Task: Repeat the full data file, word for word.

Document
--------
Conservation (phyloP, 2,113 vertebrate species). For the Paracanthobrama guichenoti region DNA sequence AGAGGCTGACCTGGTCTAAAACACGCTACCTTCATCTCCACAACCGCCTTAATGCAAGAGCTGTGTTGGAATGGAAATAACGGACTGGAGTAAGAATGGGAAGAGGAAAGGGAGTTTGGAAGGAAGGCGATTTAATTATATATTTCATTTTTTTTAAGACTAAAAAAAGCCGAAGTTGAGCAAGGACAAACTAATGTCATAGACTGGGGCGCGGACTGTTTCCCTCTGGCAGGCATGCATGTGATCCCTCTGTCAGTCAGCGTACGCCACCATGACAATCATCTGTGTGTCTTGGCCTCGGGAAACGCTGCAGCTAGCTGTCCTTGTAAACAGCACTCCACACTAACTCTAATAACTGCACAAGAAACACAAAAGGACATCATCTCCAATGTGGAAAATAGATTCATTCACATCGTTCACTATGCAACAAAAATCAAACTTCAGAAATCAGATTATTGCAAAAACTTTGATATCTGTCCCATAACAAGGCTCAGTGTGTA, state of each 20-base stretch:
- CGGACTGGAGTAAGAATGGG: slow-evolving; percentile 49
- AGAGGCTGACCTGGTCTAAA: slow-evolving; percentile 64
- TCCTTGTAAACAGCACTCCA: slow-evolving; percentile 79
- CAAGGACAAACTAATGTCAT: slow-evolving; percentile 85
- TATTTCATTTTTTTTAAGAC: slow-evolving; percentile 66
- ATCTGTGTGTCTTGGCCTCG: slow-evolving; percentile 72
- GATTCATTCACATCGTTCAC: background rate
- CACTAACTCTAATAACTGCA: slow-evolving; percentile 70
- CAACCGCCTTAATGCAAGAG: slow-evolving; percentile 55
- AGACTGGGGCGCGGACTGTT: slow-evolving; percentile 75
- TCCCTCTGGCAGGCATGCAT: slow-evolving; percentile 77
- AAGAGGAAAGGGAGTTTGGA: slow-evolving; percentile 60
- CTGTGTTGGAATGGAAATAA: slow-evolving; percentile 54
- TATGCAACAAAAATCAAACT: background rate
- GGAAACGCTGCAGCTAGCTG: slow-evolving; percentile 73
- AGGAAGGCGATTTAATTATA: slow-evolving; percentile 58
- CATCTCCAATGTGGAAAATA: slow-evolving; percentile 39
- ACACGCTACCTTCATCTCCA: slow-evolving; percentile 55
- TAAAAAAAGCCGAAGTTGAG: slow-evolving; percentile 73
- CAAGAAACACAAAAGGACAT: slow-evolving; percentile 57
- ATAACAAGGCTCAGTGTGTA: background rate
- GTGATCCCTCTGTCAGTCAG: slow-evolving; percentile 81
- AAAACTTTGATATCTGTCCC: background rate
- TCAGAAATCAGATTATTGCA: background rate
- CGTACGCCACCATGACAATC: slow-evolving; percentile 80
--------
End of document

Conservation (phyloP, 2,113 vertebrate species). For the Paracanthobrama guichenoti region DNA sequence AGAGGCTGACCTGGTCTAAAACACGCTACCTTCATCTCCACAACCGCCTTAATGCAAGAGCTGTGTTGGAATGGAAATAACGGACTGGAGTAAGAATGGGAAGAGGAAAGGGAGTTTGGAAGGAAGGCGATTTAATTATATATTTCATTTTTTTTAAGACTAAAAAAAGCCGAAGTTGAGCAAGGACAAACTAATGTCATAGACTGGGGCGCGGACTGTTTCCCTCTGGCAGGCATGCATGTGATCCCTCTGTCAGTCAGCGTACGCCACCATGACAATCATCTGTGTGTCTTGGCCTCGGGAAACGCTGCAGCTAGCTGTCCTTGTAAACAGCACTCCACACTAACTCTAATAACTGCACAAGAAACACAAAAGGACATCATCTCCAATGTGGAAAATAGATTCATTCACATCGTTCACTATGCAACAAAAATCAAACTTCAGAAATCAGATTATTGCAAAAACTTTGATATCTGTCCCATAACAAGGCTCAGTGTGTA, state of each 20-base stretch:
- CGGACTGGAGTAAGAATGGG: slow-evolving; percentile 49
- AGAGGCTGACCTGGTCTAAA: slow-evolving; percentile 64
- TCCTTGTAAACAGCACTCCA: slow-evolving; percentile 79
- CAAGGACAAACTAATGTCAT: slow-evolving; percentile 85
- TATTTCATTTTTTTTAAGAC: slow-evolving; percentile 66
- ATCTGTGTGTCTTGGCCTCG: slow-evolving; percentile 72
- GATTCATTCACATCGTTCAC: background rate
- CACTAACTCTAATAACTGCA: slow-evolving; percentile 70
- CAACCGCCTTAATGCAAGAG: slow-evolving; percentile 55
- AGACTGGGGCGCGGACTGTT: slow-evolving; percentile 75
- TCCCTCTGGCAGGCATGCAT: slow-evolving; percentile 77
- AAGAGGAAAGGGAGTTTGGA: slow-evolving; percentile 60
- CTGTGTTGGAATGGAAATAA: slow-evolving; percentile 54
- TATGCAACAAAAATCAAACT: background rate
- GGAAACGCTGCAGCTAGCTG: slow-evolving; percentile 73
- AGGAAGGCGATTTAATTATA: slow-evolving; percentile 58
- CATCTCCAATGTGGAAAATA: slow-evolving; percentile 39
- ACACGCTACCTTCATCTCCA: slow-evolving; percentile 55
- TAAAAAAAGCCGAAGTTGAG: slow-evolving; percentile 73
- CAAGAAACACAAAAGGACAT: slow-evolving; percentile 57
- ATAACAAGGCTCAGTGTGTA: background rate
- GTGATCCCTCTGTCAGTCAG: slow-evolving; percentile 81
- AAAACTTTGATATCTGTCCC: background rate
- TCAGAAATCAGATTATTGCA: background rate
- CGTACGCCACCATGACAATC: slow-evolving; percentile 80